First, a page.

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The "Great" C major Symphony was the last symphony that Schubert composed - a "Finished" to follow his "Unfinished", the first two movements of which he had just completed before discontinuing work on it (for reasons unknown). In contrast to his far shorter Sixth Symphony, also in C major, it was named "the Great" - and it is indeed a great and magnificent work, marking the culmination of his symphonic oeuvre. It is monumental and representative, and was written with large audiences very much in mind. Schubert began this composition in August 1824, or possibly even as late as March 1825. Most of the work on it took place in the summer of 1825, during the longest Journey of his life. It took him from Vienna via Linz, Steyr, Gmunden (where he found the scenery "truly heavenly"), Salzburg and then up to Bad Gastein, where he saw some magnificent alpine peaks. The first page of the score manuscript is dated "March 1828" - possibly the month in which he finally completed the work. On November 19 of that same year, Schubert died at the age of only thirty-one. The symphony was premiered posthumously on March 21, 1839 in the Leipzig Gewandhaus, and conducted by the Gewandhaus Kapellmeister at that time - the 30-year-old Felix Mendelssohn. This exciting live recording features the special acoustics of the Herkulessaal of the Munich Residenz.
The "Great" C major Symphony was the last symphony that Schubert composed - a "Finished" to follow his "Unfinished", the first two movements of which he had just completed before discontinuing work on it (for reasons unknown). In contrast to his far shorter Sixth Symphony, also in C major, it was named "the Great" - and it is indeed a great and magnificent work, marking the culmination of his symphonic oeuvre. It is monumental and representative, and was written with large audiences very much in mind. Schubert began this composition in August 1824, or possibly even as late as March 1825. Most of the work on it took place in the summer of 1825, during the longest Journey of his life. It took him from Vienna via Linz, Steyr, Gmunden (where he found the scenery "truly heavenly"), Salzburg and then up to Bad Gastein, where he saw some magnificent alpine peaks. The first page of the score manuscript is dated "March 1828" - possibly the month in which he finally completed the work. On November 19 of that same year, Schubert died at the age of only thirty-one. The symphony was premiered posthumously on March 21, 1839 in the Leipzig Gewandhaus, and conducted by the Gewandhaus Kapellmeister at that time - the 30-year-old Felix Mendelssohn. This exciting live recording features the special acoustics of the Herkulessaal of the Munich Residenz.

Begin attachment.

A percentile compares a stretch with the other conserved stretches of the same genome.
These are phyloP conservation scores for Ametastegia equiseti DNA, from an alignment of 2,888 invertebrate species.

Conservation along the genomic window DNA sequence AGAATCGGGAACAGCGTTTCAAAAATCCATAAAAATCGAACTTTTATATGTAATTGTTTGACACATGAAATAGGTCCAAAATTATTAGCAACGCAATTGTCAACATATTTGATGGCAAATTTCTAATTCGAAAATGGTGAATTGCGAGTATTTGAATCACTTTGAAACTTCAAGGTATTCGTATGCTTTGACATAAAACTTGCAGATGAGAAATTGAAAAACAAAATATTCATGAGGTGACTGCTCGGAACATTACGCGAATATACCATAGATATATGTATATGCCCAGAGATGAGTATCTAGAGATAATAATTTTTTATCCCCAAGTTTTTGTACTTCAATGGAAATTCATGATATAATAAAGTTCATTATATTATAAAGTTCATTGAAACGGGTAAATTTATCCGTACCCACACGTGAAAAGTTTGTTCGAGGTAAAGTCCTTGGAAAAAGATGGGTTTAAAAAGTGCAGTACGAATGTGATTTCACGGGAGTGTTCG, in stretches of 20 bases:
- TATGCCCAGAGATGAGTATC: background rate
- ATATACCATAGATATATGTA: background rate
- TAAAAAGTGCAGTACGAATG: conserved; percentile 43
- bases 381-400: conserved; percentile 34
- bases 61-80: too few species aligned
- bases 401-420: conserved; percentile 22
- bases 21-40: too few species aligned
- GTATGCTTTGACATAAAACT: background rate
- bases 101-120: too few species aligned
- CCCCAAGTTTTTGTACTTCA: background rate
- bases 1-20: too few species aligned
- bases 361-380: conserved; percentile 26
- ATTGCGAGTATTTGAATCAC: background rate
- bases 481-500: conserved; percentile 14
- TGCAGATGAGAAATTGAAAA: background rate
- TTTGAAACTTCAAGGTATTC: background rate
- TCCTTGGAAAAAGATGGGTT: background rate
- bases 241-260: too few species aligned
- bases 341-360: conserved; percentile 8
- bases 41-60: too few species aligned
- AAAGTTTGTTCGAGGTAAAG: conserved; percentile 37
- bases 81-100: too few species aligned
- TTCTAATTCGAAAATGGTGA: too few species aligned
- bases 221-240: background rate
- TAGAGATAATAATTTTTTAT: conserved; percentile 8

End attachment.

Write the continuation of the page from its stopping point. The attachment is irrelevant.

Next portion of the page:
4035719001693

Details

Format: CD
Label: BRKK
Rel. Date: 08/03/2018
UPC: 4035719001693

Symphony 8
Artist: Schubert
Format: CD
New: Available $16.99
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The "Great" C major Symphony was the last symphony that Schubert composed - a "Finished" to follow his "Unfinished", the first two movements of which he had just completed before discontinuing work on it (for reasons unknown). In contrast to his far shorter Sixth Symphony, also in C major, it was named "the Great" - and it is indeed a great and magnificent work, marking the culmination of his symphonic oeuvre. It is monumental and representative, and was written with large audiences very much in mind. Schubert began this composition in August 1824, or possibly even as late as March 1825. Most of the work on it took place in the summer of 1825, during the longest Journey of his life. It took him from Vienna via Linz, Steyr, Gmunden (where he found the scenery "truly heavenly"), Salzburg and then up to Bad Gastein, where he saw some magnificent alpine peaks. The first page of the score manuscript is dated "March 1828" - possibly the month in which he finally completed the work. On November 19 of that same year, Schubert died at the age of only thirty-one. The symphony was premiered posthumously on March 21, 1839 in the Leipzig Gewandhaus, and conducted by the Gewandhaus Kapellmeister at that time - the 30-year-old Felix Mendelssohn. This exciting live recording features the special acoustics of the Herkulessaal of the Munich Residenz.
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